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Senate Sets Interrogation Limits

October 6, 2005 at 12:00 AM EDT
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SENATE CLERK: Mr. McCain, aye –

KWAME HOLMAN: Aware of the president’s veto threat, 90 members of the Senate, nevertheless, last night approved an amendment to regulate the custody of battlefield detainees and outlaw their cruel inhuman and degrading treatment.

The size of the margin was due in part to the efforts of three Republicans, all members of the Senate’s Armed Services Committee. Arizona’s John McCain, a prisoner of war in Vietnam, and the chief sponsor of the amendment; Lindsey Graham of South Carolina who has served as a military lawyer and judge; and the chairman of the committee, Virginia’s John Warner.

SEN. JOHN WARNER: At one time when I was privileged to be secretary of the Navy, when the war in Vietnam came to an end, I dealt extensively with the prisoner issue in that tragic era of our history and their families. And I think I have had some insight into this situation, which enables me to give the strongest possible endorsement to this amendment by the senator from Arizona.

KWAME HOLMAN: The senators said it was time to act, that they have heard too many stories of prisoner abuse at Guantanamo Bay, Cuba and had seen enough photographs from Iraq’s Abu Ghraib Prison.

SEN. JOHN McCAIN: I’ve been asked before, where did the brave men I was privileged to serve with in Vietnam draw the strength to resist to the best of their ability the cruelties inflicted on them by our enemies.

Many of my comrades were subjected to very cruel, very inhumane and degrading treatment — a few of them even unto death. But every one of us, every single one of us knew and took great strength from the belief that we were different from our enemies, that we were better than them, that we, if the roles were reversed, would not disgrace ourselves by committing or countenancing such mistreatment of them.

That faith was indispensable not only to our survival but to our attempts to return home with honor. Many of the men I served with would have preferred death to such dishonor.

KWAME HOLMAN: McCain and his colleagues began their effort back in July when they attached the standardized detention rules to a long list of new military programs contained in Sen. Warner’s defense authorization bill.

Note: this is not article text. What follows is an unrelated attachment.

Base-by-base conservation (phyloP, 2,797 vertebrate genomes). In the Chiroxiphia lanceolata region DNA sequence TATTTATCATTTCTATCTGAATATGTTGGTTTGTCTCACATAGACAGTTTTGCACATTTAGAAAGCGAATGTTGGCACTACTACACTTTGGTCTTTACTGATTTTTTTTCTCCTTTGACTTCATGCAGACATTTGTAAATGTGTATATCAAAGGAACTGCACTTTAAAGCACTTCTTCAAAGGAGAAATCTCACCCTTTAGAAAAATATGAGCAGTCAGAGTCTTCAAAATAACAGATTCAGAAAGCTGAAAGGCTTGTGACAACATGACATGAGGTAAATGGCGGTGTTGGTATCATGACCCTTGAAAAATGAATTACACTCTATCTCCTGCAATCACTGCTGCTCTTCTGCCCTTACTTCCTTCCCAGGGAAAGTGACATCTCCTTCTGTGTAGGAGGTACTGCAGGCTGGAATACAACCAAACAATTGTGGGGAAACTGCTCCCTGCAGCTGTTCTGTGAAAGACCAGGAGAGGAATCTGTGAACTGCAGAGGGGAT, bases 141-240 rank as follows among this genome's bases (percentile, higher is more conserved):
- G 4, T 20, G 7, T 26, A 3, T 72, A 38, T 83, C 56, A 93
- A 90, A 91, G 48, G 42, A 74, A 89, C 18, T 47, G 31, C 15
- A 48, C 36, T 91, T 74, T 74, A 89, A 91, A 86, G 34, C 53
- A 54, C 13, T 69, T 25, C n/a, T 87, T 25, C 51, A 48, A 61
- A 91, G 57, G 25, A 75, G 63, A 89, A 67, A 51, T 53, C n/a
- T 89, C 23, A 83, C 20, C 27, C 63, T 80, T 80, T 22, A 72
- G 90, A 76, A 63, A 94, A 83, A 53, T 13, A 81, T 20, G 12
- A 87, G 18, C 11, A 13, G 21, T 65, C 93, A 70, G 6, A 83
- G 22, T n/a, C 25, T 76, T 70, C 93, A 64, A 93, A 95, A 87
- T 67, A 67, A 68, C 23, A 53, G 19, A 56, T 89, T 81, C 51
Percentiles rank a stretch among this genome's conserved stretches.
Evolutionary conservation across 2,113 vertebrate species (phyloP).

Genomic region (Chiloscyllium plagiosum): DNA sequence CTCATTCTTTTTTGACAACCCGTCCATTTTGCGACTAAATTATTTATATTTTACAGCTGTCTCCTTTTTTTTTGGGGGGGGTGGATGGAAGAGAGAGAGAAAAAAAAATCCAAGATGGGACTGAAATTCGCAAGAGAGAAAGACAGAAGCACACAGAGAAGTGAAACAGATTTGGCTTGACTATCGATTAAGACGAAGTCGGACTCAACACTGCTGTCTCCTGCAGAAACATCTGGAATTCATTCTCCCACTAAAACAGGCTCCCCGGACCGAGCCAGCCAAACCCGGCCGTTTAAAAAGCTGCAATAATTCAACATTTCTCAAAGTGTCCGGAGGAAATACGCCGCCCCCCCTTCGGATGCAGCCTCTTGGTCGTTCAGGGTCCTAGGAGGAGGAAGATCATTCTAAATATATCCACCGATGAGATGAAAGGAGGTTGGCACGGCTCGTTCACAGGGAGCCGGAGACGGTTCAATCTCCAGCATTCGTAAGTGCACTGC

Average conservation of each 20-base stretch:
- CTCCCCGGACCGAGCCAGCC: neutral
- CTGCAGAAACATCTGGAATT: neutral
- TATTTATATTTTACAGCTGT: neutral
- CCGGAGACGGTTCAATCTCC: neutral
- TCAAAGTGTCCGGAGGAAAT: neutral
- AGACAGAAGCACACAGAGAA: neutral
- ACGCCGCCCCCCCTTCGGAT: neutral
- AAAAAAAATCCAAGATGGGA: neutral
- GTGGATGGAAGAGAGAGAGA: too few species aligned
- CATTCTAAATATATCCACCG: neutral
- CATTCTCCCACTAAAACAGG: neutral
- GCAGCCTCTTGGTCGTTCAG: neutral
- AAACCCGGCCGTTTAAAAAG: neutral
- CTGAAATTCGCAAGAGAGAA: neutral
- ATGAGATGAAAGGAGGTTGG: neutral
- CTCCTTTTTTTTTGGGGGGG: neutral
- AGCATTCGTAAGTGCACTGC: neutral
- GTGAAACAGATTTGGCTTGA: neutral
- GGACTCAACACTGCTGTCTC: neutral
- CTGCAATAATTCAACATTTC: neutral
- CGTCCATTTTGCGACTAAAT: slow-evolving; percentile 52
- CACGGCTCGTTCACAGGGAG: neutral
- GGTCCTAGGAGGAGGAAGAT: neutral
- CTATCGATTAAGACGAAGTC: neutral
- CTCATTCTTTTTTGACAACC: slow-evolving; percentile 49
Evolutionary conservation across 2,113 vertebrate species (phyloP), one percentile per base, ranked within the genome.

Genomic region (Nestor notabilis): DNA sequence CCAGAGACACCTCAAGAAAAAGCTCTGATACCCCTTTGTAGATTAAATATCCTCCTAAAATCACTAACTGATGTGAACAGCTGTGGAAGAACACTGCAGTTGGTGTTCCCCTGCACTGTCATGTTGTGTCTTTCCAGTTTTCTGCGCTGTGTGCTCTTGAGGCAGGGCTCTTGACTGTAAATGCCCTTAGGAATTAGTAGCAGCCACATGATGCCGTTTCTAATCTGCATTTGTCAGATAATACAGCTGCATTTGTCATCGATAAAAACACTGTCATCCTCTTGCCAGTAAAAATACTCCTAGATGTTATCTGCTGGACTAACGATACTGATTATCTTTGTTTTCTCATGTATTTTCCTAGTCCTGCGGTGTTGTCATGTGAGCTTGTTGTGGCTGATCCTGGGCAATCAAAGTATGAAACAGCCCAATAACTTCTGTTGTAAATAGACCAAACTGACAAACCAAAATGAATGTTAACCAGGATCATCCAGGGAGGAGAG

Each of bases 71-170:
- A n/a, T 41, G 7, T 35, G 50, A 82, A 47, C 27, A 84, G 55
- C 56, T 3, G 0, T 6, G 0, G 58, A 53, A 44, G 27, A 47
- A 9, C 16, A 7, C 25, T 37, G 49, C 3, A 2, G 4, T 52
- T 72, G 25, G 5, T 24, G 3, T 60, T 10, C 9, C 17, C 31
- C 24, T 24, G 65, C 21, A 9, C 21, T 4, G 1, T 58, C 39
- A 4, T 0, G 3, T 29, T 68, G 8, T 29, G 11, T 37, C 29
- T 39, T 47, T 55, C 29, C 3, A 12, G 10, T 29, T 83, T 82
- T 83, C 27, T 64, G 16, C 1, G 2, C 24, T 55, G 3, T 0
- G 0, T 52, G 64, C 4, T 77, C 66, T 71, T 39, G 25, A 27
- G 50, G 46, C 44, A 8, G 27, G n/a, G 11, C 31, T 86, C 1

SEN. LINDSEY GRAHAM: If you know what the rules are about interrogating anybody, come tell me, because I can’t figure it out. I’ve spent 20 years as an Air Force lawyer myself. There’s much confusion. And confusion in war is dangerous.

KWAME HOLMAN: Not even a personal plea from Vice President Cheney could deter the three Republicans from their mission. But Majority Leader Bill Frist did, temporarily, by pulling the defense bill off the schedule.

SEN. BILL FRIST: We will proceed to the bill on gun liability.

KWAME HOLMAN: However, McCain saw another opportunity this week when the annual defense spending bill, already six days overdue, was brought to the floor.

But tensions ran high as Appropriations Committee member Ted Stevens fought off Warner’s attempt to attach those new programs scuttled in July.

SEN. TED STEVENS: Under those circumstances, I am appalled that the two senators would proceed this way. And I tell the senator from Virginia, our friendship is very close to the brink, very close to the brink, because I believe my job is to get this bill passed and get it passed as a bill we know we can go to conference on and get it done and be ready when we get back.

KWAME HOLMAN: Later in the debate there was another tense exchange when Alabama Republican Jeff Sessions questioned information McCain had received from a Capt. Ian Fishback of the 82nd Airborne who also spoke to the New York Times.

SEN. JEFF SESSIONS: Capt. Fishback said he had seen at least one interrogation where prisoners were being abused. Now I don’t know what abused means. I’m a former prosecutor. What does “abused” mean? Did they shake them; did they respond to being spit on by prisoners, as many of our guards are? Did they injury them in some way?

I think if they were beaten he would have said they were beaten. He didn’t say that, he used a far more general term that they were abused. And then he goes on to say that he was told about other ill treatment of detainees by his sergeants. Ill treatment, now what is that? He didn’t say they were beaten, shot, killed, wounded, tortured -

SEN. JOHN McCAIN: The senator from Alabama’s remarks concerning his allegations of abuse and his disparagement of his word and his conduct is unacceptable. Capt. Fishback is a noble, brave young American; he does not deserve to be disparaged on the floor of this Senate by any senator. And the senator from Alabama owes him an abject and deep apology.

SEN. JEFF SESSIONS: The senator from Arizona has asked that I apologize for disparaging Capt. Fishback. I don’t believe I did so in any way. Now if something is in error about that — I quoted simply from the New York Times – I would apologize.

But I also think those in this Senate who have accused the up and down members of the chain of command of the United States Army, the United States Marines, the Department of Defense of being — promoting policies to abuse prisoners, they ought to think about whether they should apologize. I believe that’s false also –

KWAME HOLMAN: Jeff Sessions was one of nine senators to vote against adopting rules for detainee treatment. Ted Stevens argued the rules weren’t clearly defined and voted against them too. And since the new rules aren’t part of the House spending bill, it’s unclear whether they’ll survive negotiations between the two chambers.